Stealth jihad in Davos.
“Businesses and innovators have a critical role to play” in ending the refugee crisis, Chobani’s CEO said.
This week, during the World Economic Forum in Davos, Switzerland, Chobani CEO Hamdi Ulukaya is calling for leaders of the technology sector to lend their support to the refugee crisis, asking for companies to provide jobs, food, and shelter…..
The Muslim CEO of yogurt company Chobani urged business elites at Davos to “hire Muslim refugees,” despite the fact that ISIS previously warned the West that they are sending fighters via migration and the US cannot properly vet them.
Hamdi Ulukaya, founder and CEO of the overpriced Chobani, received commitments from dhimmi companies like Airbnb, LinkedIn, MasterCard, UPS and IKEA to partner with Tent, his “refugee foundation.” Unlike these American companies, Ulukaya need not worry about Muslim workers suing him for prayer rooms, prayer times, or stopping the line for Islamic rituals. He’s Muslim — they won’t hurt him. But mark my words: Airbnb, LinkedIn, MasterCard, UPS and IKEA will all be the target of Islamic supremacists, like those complaints and suits suffered by Cargill, Disnye, Wal-Mart, Target, Star, Hertz, Heinz, et al.
Oh, and just for knowing: Dannon is suing Chobani for false advertising and defamation.
Pamela Geller, Breitbart Column: “Why Would a Devout Muslim Want to Work at Abercrombie and Fitch”?
Chobani’s founder: Refugee relief needs entrepreneurs,” CBS News, January 20, 2016:
The refugee crisis has reached a tipping point and is set to be a top focus at 2016’s World Economic Forum in Davos, Switzerland, running Jan. 20-23. The WEF Global Risk Report this year named “large scale involuntary migration” as the No. 1 likely risk of 2016. Last year, the number of refugees and internally displaced people reached its highest level since World War II, according to the U.N. High Commission for Refugees. Over 60 million people were displaced around the world due to conflict and economic stability.
“Events such as Europe’s refugee crisis and terrorist attacks have raised global political instability to its highest level since the Cold War,” John Drzik, president, Global Risk and Specialties at Marsh, said in a statement.
That has caught the attention of many, including Hamdi Ulukaya, founder and CEO of Chobani. Ulukaya emigrated from Turkey to the U.S. in the 2000s and wound up starting the now-famous yogurt company in upstate New York. Five years after it launched, it reached a billion dollars in revenue and quickly turned into the most popular brand of Greek yogurt in the U.S.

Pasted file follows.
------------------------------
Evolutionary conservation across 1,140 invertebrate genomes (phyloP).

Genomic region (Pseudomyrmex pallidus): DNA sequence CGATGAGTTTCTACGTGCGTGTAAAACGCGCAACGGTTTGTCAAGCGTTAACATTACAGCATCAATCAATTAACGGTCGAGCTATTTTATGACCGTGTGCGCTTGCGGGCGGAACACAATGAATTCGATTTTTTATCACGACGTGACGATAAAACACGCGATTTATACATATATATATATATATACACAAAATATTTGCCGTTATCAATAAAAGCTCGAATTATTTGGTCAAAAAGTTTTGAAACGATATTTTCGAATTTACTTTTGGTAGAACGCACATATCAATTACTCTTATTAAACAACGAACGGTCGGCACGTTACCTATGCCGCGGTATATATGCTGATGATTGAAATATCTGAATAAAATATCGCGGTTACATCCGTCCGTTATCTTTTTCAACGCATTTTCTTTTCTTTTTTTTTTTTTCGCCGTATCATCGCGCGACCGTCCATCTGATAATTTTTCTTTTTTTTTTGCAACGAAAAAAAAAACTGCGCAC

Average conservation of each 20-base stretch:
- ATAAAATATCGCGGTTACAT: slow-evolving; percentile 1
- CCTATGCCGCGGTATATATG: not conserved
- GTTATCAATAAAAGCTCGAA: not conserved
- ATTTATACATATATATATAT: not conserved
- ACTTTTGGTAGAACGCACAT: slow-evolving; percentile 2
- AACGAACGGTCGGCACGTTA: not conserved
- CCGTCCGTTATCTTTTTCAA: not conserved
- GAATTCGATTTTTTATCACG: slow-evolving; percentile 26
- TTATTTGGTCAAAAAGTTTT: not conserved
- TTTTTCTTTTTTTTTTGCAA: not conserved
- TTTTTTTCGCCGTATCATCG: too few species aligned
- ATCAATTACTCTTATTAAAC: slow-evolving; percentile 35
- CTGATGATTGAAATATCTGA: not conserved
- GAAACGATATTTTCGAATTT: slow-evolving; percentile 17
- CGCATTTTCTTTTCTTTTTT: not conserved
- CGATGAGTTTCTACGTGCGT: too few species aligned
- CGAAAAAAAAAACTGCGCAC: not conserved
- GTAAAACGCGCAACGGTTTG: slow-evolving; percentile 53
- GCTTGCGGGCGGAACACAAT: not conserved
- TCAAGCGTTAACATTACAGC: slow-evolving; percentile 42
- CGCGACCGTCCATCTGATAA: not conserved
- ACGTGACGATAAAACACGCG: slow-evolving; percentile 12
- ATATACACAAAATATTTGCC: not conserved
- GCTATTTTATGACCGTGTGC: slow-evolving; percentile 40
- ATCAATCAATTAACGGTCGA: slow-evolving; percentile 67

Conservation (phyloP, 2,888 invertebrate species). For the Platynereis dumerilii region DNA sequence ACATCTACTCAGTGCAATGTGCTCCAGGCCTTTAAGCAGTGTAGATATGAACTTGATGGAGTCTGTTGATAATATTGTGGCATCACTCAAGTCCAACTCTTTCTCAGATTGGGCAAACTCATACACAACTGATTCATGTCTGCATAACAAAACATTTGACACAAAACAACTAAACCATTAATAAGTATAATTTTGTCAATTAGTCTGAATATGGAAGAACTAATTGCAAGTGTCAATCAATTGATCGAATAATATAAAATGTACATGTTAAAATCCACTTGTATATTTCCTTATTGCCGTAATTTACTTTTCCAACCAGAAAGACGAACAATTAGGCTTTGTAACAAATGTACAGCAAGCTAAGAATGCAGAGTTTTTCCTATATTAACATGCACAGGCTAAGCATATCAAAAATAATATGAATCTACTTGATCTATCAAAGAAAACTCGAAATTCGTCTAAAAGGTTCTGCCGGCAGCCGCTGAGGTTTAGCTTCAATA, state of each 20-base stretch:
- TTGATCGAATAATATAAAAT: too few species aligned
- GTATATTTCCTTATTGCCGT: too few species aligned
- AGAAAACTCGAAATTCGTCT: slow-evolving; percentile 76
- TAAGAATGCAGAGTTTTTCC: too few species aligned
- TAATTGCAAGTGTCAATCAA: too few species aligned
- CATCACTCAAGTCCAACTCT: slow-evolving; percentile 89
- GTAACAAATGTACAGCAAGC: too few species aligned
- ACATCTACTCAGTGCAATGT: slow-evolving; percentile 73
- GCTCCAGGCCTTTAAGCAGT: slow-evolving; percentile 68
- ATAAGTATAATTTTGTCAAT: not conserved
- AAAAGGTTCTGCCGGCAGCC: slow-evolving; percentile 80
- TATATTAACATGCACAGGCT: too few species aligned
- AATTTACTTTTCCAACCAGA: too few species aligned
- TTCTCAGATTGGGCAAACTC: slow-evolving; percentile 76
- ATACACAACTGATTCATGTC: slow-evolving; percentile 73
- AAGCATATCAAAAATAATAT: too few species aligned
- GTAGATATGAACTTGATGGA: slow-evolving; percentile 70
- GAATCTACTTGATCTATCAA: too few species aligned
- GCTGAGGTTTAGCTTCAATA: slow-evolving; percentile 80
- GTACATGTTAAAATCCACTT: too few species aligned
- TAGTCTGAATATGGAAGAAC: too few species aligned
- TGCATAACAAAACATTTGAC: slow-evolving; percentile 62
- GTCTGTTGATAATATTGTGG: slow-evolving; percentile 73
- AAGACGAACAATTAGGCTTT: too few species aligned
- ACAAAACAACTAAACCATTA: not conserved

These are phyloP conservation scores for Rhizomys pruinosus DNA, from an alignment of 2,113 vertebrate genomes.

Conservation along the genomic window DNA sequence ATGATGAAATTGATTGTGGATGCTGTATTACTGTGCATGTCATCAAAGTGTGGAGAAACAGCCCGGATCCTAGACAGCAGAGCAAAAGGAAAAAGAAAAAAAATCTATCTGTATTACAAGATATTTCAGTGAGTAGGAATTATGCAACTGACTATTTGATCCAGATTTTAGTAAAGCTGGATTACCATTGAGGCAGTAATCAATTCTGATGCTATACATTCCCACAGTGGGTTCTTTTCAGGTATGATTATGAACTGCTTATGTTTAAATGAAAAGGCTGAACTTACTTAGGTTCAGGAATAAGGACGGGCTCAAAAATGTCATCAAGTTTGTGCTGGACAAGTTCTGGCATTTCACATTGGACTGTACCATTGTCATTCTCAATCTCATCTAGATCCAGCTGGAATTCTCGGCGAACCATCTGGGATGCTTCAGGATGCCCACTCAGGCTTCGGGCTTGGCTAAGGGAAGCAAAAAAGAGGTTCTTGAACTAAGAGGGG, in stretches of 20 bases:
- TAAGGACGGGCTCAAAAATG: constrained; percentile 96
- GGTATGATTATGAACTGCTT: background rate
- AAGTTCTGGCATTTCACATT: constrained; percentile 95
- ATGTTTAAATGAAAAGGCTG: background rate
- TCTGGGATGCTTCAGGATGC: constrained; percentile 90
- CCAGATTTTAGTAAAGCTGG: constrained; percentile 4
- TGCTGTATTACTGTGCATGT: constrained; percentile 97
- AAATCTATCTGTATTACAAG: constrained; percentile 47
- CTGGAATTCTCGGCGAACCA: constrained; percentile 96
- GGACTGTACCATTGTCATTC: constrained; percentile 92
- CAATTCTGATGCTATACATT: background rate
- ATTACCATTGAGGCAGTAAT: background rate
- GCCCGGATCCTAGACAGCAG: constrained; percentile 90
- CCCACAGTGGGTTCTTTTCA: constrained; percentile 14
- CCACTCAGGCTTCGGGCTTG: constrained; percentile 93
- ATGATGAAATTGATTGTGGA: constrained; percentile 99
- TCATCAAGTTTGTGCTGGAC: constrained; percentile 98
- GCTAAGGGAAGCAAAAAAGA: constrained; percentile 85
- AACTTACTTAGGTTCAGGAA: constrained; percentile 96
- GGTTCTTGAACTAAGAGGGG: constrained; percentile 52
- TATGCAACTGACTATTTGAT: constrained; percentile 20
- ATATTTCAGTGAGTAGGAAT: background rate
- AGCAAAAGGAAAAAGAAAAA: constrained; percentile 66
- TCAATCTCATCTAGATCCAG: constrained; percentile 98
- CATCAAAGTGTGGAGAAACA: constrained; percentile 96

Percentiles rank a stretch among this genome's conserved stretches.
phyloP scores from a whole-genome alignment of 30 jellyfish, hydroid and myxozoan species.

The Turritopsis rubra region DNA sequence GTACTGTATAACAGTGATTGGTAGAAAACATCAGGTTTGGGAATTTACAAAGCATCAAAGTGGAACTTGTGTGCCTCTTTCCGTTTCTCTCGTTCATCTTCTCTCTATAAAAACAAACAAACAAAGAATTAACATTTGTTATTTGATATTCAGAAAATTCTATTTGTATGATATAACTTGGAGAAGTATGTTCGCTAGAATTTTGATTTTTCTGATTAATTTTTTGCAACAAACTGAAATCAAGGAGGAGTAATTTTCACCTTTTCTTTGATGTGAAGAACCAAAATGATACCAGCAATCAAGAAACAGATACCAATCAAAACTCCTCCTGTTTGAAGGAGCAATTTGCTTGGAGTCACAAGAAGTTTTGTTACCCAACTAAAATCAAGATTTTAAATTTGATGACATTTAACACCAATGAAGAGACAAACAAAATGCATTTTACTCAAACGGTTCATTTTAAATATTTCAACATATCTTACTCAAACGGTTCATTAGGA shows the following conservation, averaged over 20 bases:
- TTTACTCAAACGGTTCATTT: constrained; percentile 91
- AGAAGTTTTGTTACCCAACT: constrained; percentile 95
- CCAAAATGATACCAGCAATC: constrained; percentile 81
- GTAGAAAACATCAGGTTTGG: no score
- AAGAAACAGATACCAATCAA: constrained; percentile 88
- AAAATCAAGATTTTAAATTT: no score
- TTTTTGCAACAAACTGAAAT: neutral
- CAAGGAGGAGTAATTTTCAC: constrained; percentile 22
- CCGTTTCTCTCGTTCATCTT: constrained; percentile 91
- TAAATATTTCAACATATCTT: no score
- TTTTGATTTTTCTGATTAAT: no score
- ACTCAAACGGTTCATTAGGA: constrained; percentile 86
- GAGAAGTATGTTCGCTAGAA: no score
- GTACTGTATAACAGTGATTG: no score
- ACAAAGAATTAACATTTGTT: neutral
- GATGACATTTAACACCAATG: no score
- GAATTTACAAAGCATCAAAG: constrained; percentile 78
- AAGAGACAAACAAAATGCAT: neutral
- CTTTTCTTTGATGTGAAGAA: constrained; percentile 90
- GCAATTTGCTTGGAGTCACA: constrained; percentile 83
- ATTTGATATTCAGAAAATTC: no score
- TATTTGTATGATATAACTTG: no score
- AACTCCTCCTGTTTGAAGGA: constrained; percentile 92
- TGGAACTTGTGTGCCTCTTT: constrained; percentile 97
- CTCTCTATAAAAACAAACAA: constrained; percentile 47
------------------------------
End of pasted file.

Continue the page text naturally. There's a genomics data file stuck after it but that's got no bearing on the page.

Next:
Ulukaya has now directed his focus to Tent Foundation, which he created to help refugees. Last year he pledged half of his wealth over his lifetime to the cause. Over the past few years he has also hired hundreds of refugees to work in his facility.
Ulukaya announced on Tuesday at the Davos WEF summit that Tent Foundation will partner with companies such as Airbnb, LinkedIn, MasterCard and UPS along with the IKEA Foundation to address the global refugee crisis. Ulukaya started the Tent Foundation to encourage the private sector to go beyond what government and nongovernment organizations (NGOs) are already doing, and to find entrepreneurial solutions to aid refugees around the world. Ulukaya also pledged $1 million in grants for groups and individuals aiding refugees in Europe, the Middle East and beyond.
“If we’re going to give hope and opportunity to the more than 60 million refugees around the world, it must come from more than just governments and NGOs,” Ulukaya said. “Businesses and innovators have a critical role to play, and I’m so proud that some of the largest organizations in the world have joined us on our mission to rethink how we’re addressing this crisis.”
The Tent Foundation grants will award groups and individuals who provide immediate relief operations for refugees, who create innovations in relief work, who improve livelihood of the displaced and their communities, and whose research could shape policies regarding forced displacement.
Ulukaya’s foundation plans to move funding quickly with rapid-fire grants because other aid channels can often take years. It aims to go beyond governmental aid and to encourage entrepreneurial spirit to help end the refugee crisis.
“This is more than just aid,” Ulukaya said. “This is a commitment to invest in building our global capacity for meaningful, humanitarian change.”
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